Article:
Wednesday, February 08, 2023  |


Dougie’s Monday #MayPac Mailbag



Photo by Naoki Fukuda

Photo by Naoki Fukuda



I’m so confused right now. Manny Pacquiao looked like crap except for 2 rounds. And all the local sports media are talking about how Manny didn’t want it, or he is not hungry. And I’m like, so you guys are giving the Pac-man a pass (a very huge pass)? The worst part was, when Manny said he thought he won the fight? What was he smoking?

Moving on, I can really see Canelo Alvarez mopping the floor with James Kirkland. If he had Ann Wolfe in his corner, then we are looking at even money.

Any chance Mayweather attempts to unify and retire undisputed? Also, man it would have been cool if ESPN called you up to give the audience some straight talk. – KJ

You don’t think Teddy Atlas gives the audience enough straight talk?

I’m not buying into the Ann Wolfe narrative. Kirkland is a veteran and he’s a natural-born killer. He knows what he has to do to get his mind focused and his body in shape to do serious physical damage to his opponents. Once the bell rings, his instincts take over and he becomes hell on wheels. Alvarez, who has comparable power and physical strength, is the younger, fresher, smarter fighter, but only lets his hands go in spots, which gives Kirkland the opportunity to get off first and often. This isn’t going to be like the Alfredo Angulo fight. Kirkland is much faster and way busier than the shopworn Mexican.

I see a good fight for however long it lasts. I can’t wait to be ringside at Minute Maid Park and soak in the energy of 40,000 boxing fans.

Regarding Mayweather-Pacquiao, what are you confused about? Pacquiao got outclassed. End of story. It’s not that he didn’t want it. Of course he wanted it. He had an entire country on his back and Pacquiao never wants to let his fans down. He just lacked the ability and the know-how to get in close and do significant damage to Mayweather.

He felt he won because he’s a proud warrior. He didn’t take a beating, he didn’t get seriously hurt at any point during the fight, and his face wasn’t busted up, so in his mind he was the winner. He’s not going to remember all those jabs and right crosses he walked into during a post-fight interview. He’s only going to remember the few times he caught Mayweather with his left and the times he briefly swarmed the American along the ropes.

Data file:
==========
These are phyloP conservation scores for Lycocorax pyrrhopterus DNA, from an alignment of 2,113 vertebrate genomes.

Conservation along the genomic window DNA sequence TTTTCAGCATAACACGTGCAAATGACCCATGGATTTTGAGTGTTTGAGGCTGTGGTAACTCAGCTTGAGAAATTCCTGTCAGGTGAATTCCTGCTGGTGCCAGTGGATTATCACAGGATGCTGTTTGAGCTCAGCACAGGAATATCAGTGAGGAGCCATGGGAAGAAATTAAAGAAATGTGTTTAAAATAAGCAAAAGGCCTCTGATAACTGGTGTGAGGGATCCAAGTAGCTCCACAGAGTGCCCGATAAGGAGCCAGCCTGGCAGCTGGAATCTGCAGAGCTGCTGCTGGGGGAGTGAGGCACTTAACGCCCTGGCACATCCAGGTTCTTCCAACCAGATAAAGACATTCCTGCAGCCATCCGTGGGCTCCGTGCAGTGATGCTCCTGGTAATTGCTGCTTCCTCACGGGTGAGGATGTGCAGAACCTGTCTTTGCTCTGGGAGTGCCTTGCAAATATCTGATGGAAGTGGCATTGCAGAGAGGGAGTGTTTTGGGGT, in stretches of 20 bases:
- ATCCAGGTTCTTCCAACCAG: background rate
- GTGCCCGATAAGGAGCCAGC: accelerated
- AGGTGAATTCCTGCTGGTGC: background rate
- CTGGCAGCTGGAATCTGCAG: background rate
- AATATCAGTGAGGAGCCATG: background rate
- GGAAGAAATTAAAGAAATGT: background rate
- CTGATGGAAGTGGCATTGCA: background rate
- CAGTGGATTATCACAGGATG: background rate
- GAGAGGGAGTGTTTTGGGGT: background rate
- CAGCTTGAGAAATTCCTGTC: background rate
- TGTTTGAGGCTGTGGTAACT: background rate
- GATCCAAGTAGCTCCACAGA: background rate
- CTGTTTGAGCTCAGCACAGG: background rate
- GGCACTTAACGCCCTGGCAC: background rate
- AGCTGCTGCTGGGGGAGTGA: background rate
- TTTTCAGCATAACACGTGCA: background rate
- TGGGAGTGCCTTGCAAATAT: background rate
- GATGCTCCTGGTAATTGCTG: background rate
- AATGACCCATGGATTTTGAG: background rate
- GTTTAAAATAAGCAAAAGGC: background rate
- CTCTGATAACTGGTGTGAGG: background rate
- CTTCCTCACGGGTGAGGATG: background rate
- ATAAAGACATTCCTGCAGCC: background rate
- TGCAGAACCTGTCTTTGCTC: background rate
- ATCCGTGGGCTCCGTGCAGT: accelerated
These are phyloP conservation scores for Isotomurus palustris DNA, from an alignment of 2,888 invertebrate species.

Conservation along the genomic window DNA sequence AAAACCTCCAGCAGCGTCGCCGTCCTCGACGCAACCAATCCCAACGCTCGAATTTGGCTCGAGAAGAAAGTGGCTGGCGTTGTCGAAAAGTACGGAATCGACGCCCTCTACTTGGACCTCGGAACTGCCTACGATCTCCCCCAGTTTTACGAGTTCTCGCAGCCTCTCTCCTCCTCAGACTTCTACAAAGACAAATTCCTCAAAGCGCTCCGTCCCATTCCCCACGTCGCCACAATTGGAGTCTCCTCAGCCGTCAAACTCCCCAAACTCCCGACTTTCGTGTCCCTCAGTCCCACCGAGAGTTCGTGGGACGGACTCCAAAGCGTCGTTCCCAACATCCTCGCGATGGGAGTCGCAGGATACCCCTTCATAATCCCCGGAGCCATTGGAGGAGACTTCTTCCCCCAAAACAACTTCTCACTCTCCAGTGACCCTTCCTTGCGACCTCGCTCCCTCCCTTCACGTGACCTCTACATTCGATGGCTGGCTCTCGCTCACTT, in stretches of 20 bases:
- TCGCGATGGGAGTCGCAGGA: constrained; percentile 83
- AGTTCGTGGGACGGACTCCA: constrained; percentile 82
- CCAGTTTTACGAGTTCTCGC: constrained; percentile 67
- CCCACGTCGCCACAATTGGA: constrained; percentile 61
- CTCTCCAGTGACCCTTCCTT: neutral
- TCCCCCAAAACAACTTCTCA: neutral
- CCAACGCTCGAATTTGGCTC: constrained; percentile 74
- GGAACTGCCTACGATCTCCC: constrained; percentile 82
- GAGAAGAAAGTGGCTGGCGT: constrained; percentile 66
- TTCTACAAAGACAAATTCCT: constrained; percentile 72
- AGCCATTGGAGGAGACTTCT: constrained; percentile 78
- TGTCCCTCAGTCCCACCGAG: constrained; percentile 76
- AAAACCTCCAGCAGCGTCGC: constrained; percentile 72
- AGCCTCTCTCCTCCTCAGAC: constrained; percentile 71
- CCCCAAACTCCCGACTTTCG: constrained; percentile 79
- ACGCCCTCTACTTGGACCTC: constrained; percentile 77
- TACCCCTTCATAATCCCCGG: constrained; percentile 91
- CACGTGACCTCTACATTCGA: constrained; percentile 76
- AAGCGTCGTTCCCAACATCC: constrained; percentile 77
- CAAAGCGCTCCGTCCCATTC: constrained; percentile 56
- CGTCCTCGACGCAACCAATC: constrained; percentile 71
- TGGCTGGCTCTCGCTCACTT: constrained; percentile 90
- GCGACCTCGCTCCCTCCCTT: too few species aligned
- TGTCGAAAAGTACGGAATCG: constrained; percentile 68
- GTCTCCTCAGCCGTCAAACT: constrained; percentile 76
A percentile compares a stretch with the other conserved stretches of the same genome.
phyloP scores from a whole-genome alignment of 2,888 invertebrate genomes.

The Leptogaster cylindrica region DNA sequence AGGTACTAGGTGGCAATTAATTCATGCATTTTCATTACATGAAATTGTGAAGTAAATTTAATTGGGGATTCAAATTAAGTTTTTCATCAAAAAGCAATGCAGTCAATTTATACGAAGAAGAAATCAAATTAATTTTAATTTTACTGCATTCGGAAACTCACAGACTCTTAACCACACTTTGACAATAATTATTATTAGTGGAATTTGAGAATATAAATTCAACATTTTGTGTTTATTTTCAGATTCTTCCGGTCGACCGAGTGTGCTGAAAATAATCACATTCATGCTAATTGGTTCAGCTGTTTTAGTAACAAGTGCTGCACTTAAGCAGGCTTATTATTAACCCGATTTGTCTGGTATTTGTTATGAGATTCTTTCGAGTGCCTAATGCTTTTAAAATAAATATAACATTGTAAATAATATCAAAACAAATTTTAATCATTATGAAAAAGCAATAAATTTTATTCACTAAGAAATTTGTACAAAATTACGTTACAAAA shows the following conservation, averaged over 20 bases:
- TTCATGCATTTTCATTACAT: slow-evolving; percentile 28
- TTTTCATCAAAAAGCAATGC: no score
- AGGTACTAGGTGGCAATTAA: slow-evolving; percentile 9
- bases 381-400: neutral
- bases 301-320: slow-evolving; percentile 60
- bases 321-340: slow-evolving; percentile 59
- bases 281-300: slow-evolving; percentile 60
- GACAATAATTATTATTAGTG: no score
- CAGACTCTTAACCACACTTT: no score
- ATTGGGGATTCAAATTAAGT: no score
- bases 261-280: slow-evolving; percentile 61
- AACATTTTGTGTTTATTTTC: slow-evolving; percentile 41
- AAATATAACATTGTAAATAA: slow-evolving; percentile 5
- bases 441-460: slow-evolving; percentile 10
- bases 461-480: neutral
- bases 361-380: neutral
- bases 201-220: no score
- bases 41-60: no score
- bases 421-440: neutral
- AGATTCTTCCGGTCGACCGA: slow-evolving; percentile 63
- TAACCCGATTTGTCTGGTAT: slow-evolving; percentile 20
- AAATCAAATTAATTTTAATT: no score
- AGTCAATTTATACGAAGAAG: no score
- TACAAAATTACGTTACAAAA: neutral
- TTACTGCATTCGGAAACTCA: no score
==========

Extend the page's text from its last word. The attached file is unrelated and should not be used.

I think finally a lot of fans will understand why you can’t wait for Mayweather to retire. What a snoozer after the 8th round.

Oh, also, what the hell was the king of Burger King doing in Mayweather’s entourage? If I were the Chief Marketing Officer of McDonald’s, I would immediately do a very public donation to the Women’s Domestic Violence Foundation. What a weird sponsorship? – Christian

Hey, after Mayweather abdicates his major world title belts maybe he can just wear the Burger King crown into the ring as a symbol of his royal highness. Maybe HRH will replace TBE as his go-to acronym. (In all likelihood, though, “PBC” will probably become his abbreviation brand before he leaves the game.)

Regarding the “fight,” it was uneventful. That’s how you know, without a shadow of a doubt, that Mayweather was in command most of the time. I thought the first half of the fight was compelling due to the hype and the surreal image of the two superstars sharing the ring. I also thought it was competitive through six, though Mayweather always seemed in control. But after Round 6, I only scored one round (the ninth) for Pacquiao. I’m not going to blame Mayweather for the boring nature of the final stretch. He did what he always does – win rounds while taking minimal risk. It was up to Pacquiao to figure out a way to get to Mayweather and he couldn’t do it. So both had a part in the lack of entertainment over the second half of the fight.

I’ve made no secret that I can’t wait for Mayweather to retire, but I’ve also said the same thing about Pacquiao and Saturday’s fight only strengthened that opinion. I’m looking forward to the day both future hall of famers officially announce their retirement. Regardless, I’m over #MayPac. I’m past #TheNeverendingStory. And I have no interest in what Mayweather or Pacquiao do next. I’m ready for boxing’s next chapter and I’m looking forward to covering Canelo-Kirkland and the Gennady Golovkin/Roman Gonzalez doubleheader over the next two weeks.



Hey Doug,

It wasn’t a great fight but that wasn’t expected. I think people will make excuses and say 5 years ago it would have been different but forget to give those 5 years to Floyd in that equation. Pretty Boy was most impressive in his biggest fights vs Genaro Hernandez, Chico Corrales and Angel Manfredy. It was when he became “Money” that he started making more business decisions in the ring.

At any rate, between these guys no matter when they fought the result never changes. Floyd isn’t a fighter who’s going to be dictated to, similar to B-Hop. They set the distance and the pace. I just wish Floyd was a better dude and had a more aggressive streak in him. Maybe if Manny Steward had gotten a hold of him at some point he’d have more moments to remember in his career. What stands out to me is dude was never really on his bicycle. I think he must have caught Manny’s attention with something because he seemed reluctant to pull the trigger. The shoulder thing was bulls__t. Take your L and count your $100 million. Manny looked bad in that instance.

In the end I don’t need to see either guy anymore. They should go get plastered together with George Clooney and Brad Pitt. They robbed in plain sight and walked out with $100 million dollar checks. Good for them. – Michael H.